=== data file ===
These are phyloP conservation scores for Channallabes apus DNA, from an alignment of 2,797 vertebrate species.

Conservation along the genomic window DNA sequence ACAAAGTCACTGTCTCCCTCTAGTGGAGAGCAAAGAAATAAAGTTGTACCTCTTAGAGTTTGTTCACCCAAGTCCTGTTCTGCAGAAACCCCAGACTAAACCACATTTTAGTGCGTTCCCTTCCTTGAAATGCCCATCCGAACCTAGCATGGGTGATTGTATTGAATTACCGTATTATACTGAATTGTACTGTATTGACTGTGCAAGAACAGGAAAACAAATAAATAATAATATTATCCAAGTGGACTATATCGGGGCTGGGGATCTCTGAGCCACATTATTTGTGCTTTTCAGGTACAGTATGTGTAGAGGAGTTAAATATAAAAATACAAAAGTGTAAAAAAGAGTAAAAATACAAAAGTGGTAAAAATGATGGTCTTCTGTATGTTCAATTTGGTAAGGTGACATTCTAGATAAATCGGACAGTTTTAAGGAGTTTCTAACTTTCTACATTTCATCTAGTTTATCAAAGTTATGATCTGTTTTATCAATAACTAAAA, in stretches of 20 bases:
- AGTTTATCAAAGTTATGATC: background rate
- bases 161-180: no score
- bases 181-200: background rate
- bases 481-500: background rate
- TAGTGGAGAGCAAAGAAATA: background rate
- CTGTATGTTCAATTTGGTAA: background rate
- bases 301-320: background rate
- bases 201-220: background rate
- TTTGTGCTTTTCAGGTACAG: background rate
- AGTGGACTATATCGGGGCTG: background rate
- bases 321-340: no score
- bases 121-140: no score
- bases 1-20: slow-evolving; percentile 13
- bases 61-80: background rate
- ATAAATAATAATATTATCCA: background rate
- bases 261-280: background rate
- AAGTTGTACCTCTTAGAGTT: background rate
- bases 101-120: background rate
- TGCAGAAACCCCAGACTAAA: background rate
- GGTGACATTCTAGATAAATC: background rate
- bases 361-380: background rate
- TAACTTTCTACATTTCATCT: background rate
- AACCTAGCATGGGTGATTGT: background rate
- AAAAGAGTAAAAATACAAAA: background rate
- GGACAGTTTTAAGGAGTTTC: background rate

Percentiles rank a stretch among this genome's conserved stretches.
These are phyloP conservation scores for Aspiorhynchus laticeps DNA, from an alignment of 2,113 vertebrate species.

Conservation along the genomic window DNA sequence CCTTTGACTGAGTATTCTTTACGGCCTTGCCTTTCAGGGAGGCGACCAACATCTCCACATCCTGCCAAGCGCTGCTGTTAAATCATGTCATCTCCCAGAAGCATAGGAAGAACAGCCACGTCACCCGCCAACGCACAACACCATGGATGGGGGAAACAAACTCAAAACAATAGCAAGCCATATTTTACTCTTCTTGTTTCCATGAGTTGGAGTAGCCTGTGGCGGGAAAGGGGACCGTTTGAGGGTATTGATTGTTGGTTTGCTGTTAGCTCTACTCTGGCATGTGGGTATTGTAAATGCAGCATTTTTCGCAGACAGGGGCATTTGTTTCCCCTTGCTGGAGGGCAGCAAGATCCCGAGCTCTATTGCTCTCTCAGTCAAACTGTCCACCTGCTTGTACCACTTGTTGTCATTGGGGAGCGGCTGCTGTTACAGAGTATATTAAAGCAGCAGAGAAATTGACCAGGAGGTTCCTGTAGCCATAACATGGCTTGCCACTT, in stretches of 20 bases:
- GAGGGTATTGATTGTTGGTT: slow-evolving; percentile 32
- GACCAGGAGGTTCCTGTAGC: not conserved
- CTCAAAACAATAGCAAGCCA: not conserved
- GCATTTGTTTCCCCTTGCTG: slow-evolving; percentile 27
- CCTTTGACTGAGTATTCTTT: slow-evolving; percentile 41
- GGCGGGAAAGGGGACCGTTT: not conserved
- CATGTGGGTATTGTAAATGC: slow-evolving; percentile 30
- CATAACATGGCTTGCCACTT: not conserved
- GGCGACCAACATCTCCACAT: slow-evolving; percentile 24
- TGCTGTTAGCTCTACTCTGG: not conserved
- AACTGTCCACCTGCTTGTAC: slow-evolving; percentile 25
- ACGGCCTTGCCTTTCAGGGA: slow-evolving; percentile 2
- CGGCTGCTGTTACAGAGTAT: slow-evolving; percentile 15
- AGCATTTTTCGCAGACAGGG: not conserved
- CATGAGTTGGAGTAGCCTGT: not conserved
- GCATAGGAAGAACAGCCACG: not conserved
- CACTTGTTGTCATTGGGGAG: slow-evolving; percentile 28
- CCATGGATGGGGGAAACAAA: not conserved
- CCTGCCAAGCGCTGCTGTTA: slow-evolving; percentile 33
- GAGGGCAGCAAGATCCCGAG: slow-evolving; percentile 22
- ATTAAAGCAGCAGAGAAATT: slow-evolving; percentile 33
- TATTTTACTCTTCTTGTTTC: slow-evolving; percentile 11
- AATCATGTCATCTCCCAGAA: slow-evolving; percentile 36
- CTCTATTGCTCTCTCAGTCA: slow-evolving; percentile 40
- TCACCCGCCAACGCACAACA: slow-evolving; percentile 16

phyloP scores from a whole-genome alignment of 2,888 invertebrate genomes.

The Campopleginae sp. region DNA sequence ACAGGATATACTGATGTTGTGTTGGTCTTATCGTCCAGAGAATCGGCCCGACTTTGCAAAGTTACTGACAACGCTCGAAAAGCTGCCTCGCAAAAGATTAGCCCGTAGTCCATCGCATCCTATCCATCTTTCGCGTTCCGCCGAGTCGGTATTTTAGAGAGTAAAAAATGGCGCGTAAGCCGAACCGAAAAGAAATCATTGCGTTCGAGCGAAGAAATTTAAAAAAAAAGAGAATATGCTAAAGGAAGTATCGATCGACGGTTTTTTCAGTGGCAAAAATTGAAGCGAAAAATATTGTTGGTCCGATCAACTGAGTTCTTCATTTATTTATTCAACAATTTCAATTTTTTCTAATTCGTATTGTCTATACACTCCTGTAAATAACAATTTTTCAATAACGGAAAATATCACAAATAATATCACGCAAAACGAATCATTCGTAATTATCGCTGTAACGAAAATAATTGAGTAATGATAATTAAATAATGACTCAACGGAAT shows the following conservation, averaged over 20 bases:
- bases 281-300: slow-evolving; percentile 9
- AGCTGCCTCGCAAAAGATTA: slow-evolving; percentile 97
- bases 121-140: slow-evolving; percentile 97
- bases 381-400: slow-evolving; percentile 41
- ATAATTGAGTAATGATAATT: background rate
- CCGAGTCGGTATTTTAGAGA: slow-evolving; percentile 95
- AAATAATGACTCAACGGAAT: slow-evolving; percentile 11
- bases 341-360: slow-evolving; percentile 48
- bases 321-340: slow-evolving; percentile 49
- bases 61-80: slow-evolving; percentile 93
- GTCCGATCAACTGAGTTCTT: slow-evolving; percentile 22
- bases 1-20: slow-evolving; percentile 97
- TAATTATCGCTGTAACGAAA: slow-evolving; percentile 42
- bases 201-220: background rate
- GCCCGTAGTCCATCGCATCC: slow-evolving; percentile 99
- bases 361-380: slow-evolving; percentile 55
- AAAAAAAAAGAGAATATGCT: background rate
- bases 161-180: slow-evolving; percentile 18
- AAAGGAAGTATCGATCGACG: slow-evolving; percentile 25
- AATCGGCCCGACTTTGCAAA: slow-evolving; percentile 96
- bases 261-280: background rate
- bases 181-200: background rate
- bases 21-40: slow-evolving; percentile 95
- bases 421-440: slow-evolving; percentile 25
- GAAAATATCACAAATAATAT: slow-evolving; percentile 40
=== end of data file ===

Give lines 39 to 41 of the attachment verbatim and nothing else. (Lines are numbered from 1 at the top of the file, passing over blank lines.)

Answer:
- GGCGACCAACATCTCCACAT: slow-evolving; percentile 24
- TGCTGTTAGCTCTACTCTGG: not conserved
- AACTGTCCACCTGCTTGTAC: slow-evolving; percentile 25